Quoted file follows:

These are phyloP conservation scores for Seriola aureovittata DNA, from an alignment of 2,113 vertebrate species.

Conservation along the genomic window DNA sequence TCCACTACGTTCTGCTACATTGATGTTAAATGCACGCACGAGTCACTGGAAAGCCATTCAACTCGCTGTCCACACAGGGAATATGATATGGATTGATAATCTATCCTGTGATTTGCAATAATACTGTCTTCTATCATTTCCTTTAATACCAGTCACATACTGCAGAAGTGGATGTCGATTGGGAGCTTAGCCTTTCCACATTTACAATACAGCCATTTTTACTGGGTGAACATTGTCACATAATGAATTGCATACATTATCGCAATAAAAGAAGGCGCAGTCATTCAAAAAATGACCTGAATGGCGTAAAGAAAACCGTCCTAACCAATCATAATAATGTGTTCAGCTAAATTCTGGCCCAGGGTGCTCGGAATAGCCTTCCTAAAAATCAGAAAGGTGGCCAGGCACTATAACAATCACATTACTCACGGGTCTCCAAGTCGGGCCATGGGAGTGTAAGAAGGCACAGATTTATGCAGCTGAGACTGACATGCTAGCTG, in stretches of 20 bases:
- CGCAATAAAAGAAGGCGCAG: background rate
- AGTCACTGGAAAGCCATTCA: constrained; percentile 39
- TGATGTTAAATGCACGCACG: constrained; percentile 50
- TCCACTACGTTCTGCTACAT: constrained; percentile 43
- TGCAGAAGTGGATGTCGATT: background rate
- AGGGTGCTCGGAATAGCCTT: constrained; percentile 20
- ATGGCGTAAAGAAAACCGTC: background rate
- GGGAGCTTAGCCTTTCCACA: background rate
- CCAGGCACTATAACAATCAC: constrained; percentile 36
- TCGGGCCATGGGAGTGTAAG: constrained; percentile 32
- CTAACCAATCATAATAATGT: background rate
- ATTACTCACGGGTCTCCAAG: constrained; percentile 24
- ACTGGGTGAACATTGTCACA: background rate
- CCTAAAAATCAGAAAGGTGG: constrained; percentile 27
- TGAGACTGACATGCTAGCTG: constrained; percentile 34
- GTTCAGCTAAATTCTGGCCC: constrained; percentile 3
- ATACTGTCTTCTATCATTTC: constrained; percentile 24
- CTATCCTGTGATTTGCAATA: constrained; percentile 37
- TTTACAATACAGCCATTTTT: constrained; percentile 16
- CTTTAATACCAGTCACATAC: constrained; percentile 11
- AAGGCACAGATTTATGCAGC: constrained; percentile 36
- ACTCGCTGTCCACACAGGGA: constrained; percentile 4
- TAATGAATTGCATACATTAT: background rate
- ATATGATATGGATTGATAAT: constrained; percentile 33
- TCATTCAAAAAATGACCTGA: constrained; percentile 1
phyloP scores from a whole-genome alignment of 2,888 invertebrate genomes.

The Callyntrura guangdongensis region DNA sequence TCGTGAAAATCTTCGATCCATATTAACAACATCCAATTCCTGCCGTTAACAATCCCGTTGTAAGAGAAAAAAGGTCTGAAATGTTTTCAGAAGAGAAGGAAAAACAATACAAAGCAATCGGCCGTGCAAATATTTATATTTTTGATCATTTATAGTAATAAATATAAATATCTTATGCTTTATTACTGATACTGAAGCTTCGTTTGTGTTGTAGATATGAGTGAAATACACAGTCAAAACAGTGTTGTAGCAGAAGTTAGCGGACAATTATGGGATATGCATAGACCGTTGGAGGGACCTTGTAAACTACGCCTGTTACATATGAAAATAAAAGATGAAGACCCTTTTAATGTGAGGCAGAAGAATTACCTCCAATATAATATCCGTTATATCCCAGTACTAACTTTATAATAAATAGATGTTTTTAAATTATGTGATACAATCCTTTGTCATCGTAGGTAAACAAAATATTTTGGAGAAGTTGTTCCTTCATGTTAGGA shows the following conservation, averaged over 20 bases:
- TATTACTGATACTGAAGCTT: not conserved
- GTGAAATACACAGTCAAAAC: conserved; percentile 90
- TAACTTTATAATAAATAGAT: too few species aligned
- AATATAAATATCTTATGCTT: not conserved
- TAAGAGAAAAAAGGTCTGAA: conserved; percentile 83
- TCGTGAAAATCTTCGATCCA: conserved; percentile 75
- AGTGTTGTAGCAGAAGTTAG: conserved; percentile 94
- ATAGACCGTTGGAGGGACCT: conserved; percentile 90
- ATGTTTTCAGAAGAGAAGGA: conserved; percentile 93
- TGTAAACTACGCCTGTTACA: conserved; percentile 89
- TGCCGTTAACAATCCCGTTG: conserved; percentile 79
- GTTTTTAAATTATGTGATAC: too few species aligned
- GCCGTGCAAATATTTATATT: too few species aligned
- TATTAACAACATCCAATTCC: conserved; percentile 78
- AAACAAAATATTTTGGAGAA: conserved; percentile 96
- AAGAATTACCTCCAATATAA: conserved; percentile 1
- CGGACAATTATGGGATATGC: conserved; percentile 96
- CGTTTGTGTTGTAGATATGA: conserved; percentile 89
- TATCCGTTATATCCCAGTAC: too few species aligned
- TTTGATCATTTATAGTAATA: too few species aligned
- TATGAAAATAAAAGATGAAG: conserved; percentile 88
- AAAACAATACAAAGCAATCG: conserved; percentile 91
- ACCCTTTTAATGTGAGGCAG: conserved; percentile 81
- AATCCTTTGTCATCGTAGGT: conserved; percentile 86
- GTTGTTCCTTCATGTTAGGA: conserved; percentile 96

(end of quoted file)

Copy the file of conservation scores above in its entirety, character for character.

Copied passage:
These are phyloP conservation scores for Seriola aureovittata DNA, from an alignment of 2,113 vertebrate species.

Conservation along the genomic window DNA sequence TCCACTACGTTCTGCTACATTGATGTTAAATGCACGCACGAGTCACTGGAAAGCCATTCAACTCGCTGTCCACACAGGGAATATGATATGGATTGATAATCTATCCTGTGATTTGCAATAATACTGTCTTCTATCATTTCCTTTAATACCAGTCACATACTGCAGAAGTGGATGTCGATTGGGAGCTTAGCCTTTCCACATTTACAATACAGCCATTTTTACTGGGTGAACATTGTCACATAATGAATTGCATACATTATCGCAATAAAAGAAGGCGCAGTCATTCAAAAAATGACCTGAATGGCGTAAAGAAAACCGTCCTAACCAATCATAATAATGTGTTCAGCTAAATTCTGGCCCAGGGTGCTCGGAATAGCCTTCCTAAAAATCAGAAAGGTGGCCAGGCACTATAACAATCACATTACTCACGGGTCTCCAAGTCGGGCCATGGGAGTGTAAGAAGGCACAGATTTATGCAGCTGAGACTGACATGCTAGCTG, in stretches of 20 bases:
- CGCAATAAAAGAAGGCGCAG: background rate
- AGTCACTGGAAAGCCATTCA: constrained; percentile 39
- TGATGTTAAATGCACGCACG: constrained; percentile 50
- TCCACTACGTTCTGCTACAT: constrained; percentile 43
- TGCAGAAGTGGATGTCGATT: background rate
- AGGGTGCTCGGAATAGCCTT: constrained; percentile 20
- ATGGCGTAAAGAAAACCGTC: background rate
- GGGAGCTTAGCCTTTCCACA: background rate
- CCAGGCACTATAACAATCAC: constrained; percentile 36
- TCGGGCCATGGGAGTGTAAG: constrained; percentile 32
- CTAACCAATCATAATAATGT: background rate
- ATTACTCACGGGTCTCCAAG: constrained; percentile 24
- ACTGGGTGAACATTGTCACA: background rate
- CCTAAAAATCAGAAAGGTGG: constrained; percentile 27
- TGAGACTGACATGCTAGCTG: constrained; percentile 34
- GTTCAGCTAAATTCTGGCCC: constrained; percentile 3
- ATACTGTCTTCTATCATTTC: constrained; percentile 24
- CTATCCTGTGATTTGCAATA: constrained; percentile 37
- TTTACAATACAGCCATTTTT: constrained; percentile 16
- CTTTAATACCAGTCACATAC: constrained; percentile 11
- AAGGCACAGATTTATGCAGC: constrained; percentile 36
- ACTCGCTGTCCACACAGGGA: constrained; percentile 4
- TAATGAATTGCATACATTAT: background rate
- ATATGATATGGATTGATAAT: constrained; percentile 33
- TCATTCAAAAAATGACCTGA: constrained; percentile 1
phyloP scores from a whole-genome alignment of 2,888 invertebrate genomes.

The Callyntrura guangdongensis region DNA sequence TCGTGAAAATCTTCGATCCATATTAACAACATCCAATTCCTGCCGTTAACAATCCCGTTGTAAGAGAAAAAAGGTCTGAAATGTTTTCAGAAGAGAAGGAAAAACAATACAAAGCAATCGGCCGTGCAAATATTTATATTTTTGATCATTTATAGTAATAAATATAAATATCTTATGCTTTATTACTGATACTGAAGCTTCGTTTGTGTTGTAGATATGAGTGAAATACACAGTCAAAACAGTGTTGTAGCAGAAGTTAGCGGACAATTATGGGATATGCATAGACCGTTGGAGGGACCTTGTAAACTACGCCTGTTACATATGAAAATAAAAGATGAAGACCCTTTTAATGTGAGGCAGAAGAATTACCTCCAATATAATATCCGTTATATCCCAGTACTAACTTTATAATAAATAGATGTTTTTAAATTATGTGATACAATCCTTTGTCATCGTAGGTAAACAAAATATTTTGGAGAAGTTGTTCCTTCATGTTAGGA shows the following conservation, averaged over 20 bases:
- TATTACTGATACTGAAGCTT: not conserved
- GTGAAATACACAGTCAAAAC: conserved; percentile 90
- TAACTTTATAATAAATAGAT: too few species aligned
- AATATAAATATCTTATGCTT: not conserved
- TAAGAGAAAAAAGGTCTGAA: conserved; percentile 83
- TCGTGAAAATCTTCGATCCA: conserved; percentile 75
- AGTGTTGTAGCAGAAGTTAG: conserved; percentile 94
- ATAGACCGTTGGAGGGACCT: conserved; percentile 90
- ATGTTTTCAGAAGAGAAGGA: conserved; percentile 93
- TGTAAACTACGCCTGTTACA: conserved; percentile 89
- TGCCGTTAACAATCCCGTTG: conserved; percentile 79
- GTTTTTAAATTATGTGATAC: too few species aligned
- GCCGTGCAAATATTTATATT: too few species aligned
- TATTAACAACATCCAATTCC: conserved; percentile 78
- AAACAAAATATTTTGGAGAA: conserved; percentile 96
- AAGAATTACCTCCAATATAA: conserved; percentile 1
- CGGACAATTATGGGATATGC: conserved; percentile 96
- CGTTTGTGTTGTAGATATGA: conserved; percentile 89
- TATCCGTTATATCCCAGTAC: too few species aligned
- TTTGATCATTTATAGTAATA: too few species aligned
- TATGAAAATAAAAGATGAAG: conserved; percentile 88
- AAAACAATACAAAGCAATCG: conserved; percentile 91
- ACCCTTTTAATGTGAGGCAG: conserved; percentile 81
- AATCCTTTGTCATCGTAGGT: conserved; percentile 86
- GTTGTTCCTTCATGTTAGGA: conserved; percentile 96